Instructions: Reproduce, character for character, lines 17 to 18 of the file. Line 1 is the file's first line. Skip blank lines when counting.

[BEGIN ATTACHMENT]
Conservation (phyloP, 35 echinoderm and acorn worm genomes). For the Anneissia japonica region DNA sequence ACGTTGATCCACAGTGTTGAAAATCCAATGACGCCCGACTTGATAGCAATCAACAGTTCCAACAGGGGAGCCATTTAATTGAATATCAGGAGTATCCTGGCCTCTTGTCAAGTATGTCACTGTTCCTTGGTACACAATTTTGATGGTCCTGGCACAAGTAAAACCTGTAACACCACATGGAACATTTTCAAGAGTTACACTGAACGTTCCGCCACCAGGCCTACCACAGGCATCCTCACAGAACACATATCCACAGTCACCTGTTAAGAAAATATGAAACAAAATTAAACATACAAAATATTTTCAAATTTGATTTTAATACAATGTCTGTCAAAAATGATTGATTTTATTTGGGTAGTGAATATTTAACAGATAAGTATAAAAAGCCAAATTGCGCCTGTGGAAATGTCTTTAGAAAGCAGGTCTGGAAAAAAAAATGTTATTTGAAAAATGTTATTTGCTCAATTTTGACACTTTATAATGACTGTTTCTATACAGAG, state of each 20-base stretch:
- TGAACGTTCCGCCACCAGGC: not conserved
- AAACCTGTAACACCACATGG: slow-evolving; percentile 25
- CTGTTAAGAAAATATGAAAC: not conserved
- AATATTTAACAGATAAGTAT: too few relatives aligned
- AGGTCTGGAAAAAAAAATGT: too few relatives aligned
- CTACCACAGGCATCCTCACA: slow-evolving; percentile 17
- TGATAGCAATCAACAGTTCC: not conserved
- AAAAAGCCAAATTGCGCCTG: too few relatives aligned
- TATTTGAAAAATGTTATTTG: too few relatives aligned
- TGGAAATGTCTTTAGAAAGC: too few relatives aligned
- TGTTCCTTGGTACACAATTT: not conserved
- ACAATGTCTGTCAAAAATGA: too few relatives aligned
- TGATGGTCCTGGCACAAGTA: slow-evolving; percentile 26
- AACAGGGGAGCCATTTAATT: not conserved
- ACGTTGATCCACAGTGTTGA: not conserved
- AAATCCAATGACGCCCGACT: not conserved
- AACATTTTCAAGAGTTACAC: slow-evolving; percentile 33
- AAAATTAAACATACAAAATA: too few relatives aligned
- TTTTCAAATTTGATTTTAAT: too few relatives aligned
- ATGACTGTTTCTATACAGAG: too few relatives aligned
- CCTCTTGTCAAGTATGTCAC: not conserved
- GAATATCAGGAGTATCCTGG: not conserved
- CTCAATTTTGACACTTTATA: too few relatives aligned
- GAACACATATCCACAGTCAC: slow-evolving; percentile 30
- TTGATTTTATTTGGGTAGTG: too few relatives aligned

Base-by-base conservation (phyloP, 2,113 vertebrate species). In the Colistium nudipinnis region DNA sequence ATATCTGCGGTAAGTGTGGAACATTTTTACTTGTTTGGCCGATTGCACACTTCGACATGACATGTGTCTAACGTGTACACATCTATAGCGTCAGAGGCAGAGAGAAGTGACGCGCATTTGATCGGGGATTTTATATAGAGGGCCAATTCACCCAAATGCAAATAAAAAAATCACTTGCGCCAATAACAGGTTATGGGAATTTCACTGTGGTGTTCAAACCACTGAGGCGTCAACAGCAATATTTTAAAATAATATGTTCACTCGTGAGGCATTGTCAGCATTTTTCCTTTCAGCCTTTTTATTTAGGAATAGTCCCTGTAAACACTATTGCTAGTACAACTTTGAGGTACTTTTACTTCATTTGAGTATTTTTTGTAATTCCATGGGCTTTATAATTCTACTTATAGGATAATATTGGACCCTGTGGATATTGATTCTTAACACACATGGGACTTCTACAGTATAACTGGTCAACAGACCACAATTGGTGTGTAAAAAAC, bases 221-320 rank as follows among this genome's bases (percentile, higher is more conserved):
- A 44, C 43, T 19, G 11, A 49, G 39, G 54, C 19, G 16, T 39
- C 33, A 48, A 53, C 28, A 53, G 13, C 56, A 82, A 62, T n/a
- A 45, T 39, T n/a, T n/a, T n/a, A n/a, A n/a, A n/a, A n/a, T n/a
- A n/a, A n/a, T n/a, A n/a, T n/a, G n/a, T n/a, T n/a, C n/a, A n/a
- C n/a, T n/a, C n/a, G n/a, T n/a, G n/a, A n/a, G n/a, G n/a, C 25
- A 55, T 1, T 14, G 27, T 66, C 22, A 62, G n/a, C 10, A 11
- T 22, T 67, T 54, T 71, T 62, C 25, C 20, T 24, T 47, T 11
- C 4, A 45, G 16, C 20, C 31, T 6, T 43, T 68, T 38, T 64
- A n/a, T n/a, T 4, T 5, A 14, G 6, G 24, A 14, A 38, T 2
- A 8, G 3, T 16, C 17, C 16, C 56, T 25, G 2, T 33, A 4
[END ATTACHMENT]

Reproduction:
- AAATCCAATGACGCCCGACT: not conserved
- AACATTTTCAAGAGTTACAC: slow-evolving; percentile 33